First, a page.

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Examining the Greek Changes from A Community Perspective

09/12/2010

In writing this, I really tried to be wary of my words. In the end, I realized that there is always somebody that is going to be offended. So let me preface this by stating the following explicitly: This is solely my opinion and not that of the entire Student Assembly. I do support Greek life here and I support the IFC in their endeavor to ensure their voices are heard. In addition, I do support the administration in their promotion of a safer campus. The following will explain the aspects of each of the opposing sides’ arguments that I support, as well as the steps I challenge the administration, the IFC, and the Student Assembly to take.

The Assembly has made it clear in its letter to the administration that it is disappointed at the lack of input from student government groups, specifically the SA itself. I do, in fact share the same sentiments of the SA as a whole. The actions that the University took in passing an act of legislation without student input, suggests to the undergraduate community that their opinions are not valued on issues of health and safety, and instead are only suitable for minor issues. While I fully understand the reasoning for passing such an act, the University failed to realize the true breadth of the scope of the act. So that is the fault of the University. That is the major issue that the SA, on behalf of the undergraduate community as a whole, has with administration.

I am a bit confused over the issue between the University and the IFC. From what was said at the forum and in a string of correspondence, I have found there to be two totally different arguments occurring. The first is the argument over an encroachment on the right of self-governance that the IFC has. The second is the battle to keep alcohol. I am unclear what the IFC is actually arguing for; on what are they placing the most value?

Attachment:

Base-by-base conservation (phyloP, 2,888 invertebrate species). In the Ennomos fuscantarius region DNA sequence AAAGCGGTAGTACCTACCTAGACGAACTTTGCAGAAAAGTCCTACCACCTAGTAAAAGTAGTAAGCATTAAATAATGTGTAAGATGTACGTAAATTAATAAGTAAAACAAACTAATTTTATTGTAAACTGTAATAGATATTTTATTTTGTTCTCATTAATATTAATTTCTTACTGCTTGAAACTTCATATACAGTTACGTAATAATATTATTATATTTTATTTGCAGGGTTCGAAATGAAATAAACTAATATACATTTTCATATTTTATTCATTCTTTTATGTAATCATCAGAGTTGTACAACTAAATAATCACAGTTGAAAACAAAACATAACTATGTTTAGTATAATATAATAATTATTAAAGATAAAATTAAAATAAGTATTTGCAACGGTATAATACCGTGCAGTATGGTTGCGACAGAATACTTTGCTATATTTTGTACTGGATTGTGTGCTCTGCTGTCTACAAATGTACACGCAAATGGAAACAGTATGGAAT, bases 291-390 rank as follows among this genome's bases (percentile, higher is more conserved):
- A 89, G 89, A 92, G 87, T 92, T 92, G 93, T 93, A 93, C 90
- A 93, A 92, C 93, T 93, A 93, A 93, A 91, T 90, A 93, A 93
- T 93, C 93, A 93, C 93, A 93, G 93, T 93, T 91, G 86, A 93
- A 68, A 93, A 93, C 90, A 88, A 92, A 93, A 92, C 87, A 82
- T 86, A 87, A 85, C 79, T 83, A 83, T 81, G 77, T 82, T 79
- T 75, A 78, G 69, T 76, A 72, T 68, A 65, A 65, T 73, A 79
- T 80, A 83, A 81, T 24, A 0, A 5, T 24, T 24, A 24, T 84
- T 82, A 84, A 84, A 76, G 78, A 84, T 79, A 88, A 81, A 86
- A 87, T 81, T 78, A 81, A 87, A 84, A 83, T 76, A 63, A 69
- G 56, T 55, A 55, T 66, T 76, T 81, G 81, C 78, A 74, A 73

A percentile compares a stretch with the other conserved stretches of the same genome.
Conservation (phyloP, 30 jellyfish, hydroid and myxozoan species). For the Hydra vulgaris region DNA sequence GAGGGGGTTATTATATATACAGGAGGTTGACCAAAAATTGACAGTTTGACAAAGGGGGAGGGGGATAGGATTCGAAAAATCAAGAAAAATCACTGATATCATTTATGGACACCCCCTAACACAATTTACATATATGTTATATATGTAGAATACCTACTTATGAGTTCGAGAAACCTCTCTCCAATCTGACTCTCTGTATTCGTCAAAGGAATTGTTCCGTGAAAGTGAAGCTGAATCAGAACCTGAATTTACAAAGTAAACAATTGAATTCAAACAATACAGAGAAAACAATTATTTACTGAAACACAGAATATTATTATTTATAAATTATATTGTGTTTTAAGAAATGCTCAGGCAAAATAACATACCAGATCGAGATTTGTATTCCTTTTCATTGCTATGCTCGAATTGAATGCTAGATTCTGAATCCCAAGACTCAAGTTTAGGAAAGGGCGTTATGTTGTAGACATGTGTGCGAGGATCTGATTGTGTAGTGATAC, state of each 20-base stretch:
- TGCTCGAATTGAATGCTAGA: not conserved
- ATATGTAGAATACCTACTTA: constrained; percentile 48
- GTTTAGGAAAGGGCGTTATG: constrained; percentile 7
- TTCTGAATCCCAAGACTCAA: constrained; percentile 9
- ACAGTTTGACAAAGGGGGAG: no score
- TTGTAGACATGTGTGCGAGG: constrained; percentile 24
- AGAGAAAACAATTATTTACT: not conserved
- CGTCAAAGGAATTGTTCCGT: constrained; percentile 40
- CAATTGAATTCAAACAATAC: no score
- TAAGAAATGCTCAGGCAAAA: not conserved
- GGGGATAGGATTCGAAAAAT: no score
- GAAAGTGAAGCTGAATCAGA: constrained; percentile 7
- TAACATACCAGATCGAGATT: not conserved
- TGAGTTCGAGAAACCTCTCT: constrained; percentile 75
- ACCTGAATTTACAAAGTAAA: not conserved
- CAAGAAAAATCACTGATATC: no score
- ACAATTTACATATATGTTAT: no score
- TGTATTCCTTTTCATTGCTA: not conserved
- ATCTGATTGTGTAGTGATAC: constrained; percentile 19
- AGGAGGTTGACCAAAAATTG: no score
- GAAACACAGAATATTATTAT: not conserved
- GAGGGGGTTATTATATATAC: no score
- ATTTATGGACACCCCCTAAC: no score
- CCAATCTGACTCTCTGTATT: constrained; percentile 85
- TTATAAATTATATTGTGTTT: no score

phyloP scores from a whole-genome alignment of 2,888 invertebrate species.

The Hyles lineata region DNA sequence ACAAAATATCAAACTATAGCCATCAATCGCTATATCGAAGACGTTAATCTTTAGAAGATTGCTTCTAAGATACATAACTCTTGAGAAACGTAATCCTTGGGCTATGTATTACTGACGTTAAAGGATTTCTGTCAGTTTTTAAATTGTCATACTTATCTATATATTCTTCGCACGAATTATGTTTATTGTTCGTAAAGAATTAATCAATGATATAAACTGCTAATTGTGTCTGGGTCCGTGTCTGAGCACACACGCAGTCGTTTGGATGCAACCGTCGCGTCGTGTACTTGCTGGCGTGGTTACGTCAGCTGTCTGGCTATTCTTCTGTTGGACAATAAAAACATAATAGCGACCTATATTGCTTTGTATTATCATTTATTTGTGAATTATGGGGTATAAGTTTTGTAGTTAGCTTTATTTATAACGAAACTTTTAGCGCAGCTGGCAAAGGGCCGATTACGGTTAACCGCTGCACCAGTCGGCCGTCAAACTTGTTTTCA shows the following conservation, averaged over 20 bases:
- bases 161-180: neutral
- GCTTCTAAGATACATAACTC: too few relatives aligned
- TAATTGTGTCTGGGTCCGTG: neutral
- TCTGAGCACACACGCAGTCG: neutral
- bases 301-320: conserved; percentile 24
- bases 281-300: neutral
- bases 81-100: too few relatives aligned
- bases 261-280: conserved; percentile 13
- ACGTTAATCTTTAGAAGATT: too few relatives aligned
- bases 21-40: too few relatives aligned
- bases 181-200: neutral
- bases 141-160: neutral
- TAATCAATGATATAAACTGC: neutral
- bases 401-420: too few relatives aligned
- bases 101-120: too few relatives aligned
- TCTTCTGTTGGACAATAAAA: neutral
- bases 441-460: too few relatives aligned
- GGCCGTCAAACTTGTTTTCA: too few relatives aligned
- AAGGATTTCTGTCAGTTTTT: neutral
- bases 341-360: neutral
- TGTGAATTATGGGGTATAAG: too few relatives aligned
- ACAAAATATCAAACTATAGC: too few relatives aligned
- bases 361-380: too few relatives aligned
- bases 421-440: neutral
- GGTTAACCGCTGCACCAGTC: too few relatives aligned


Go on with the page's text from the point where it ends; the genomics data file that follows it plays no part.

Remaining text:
Realistically, many students here like to imbibe a little, but the amount of value that some in the IFC have placed on alcohol is almost to the point of idolatry. The way it has been discussed by many within the IFC is as if it is the reason for the existence of their organizations. What happened to the true sense of fraternity? What happened to joining for the sake of brotherhood and being a part of something bigger than you? What happened to bettering the community? What happened to this being a personal decision? What happened? If you all can sit there and tell me and the administration that having an abundance of alcohol for underage individuals is what you all stand for, I weep for you. If you all can sit there and say that there is no way that you can achieve your goals with a limited amount of alcohol, then I am forced to question the validity of your fraternities. You need to figure out why you have gotten to the point where the administration feels that you need to prove yourselves. You need to figure out what happened to the principles that all of your chapters were founded on; and how, how do you get them back?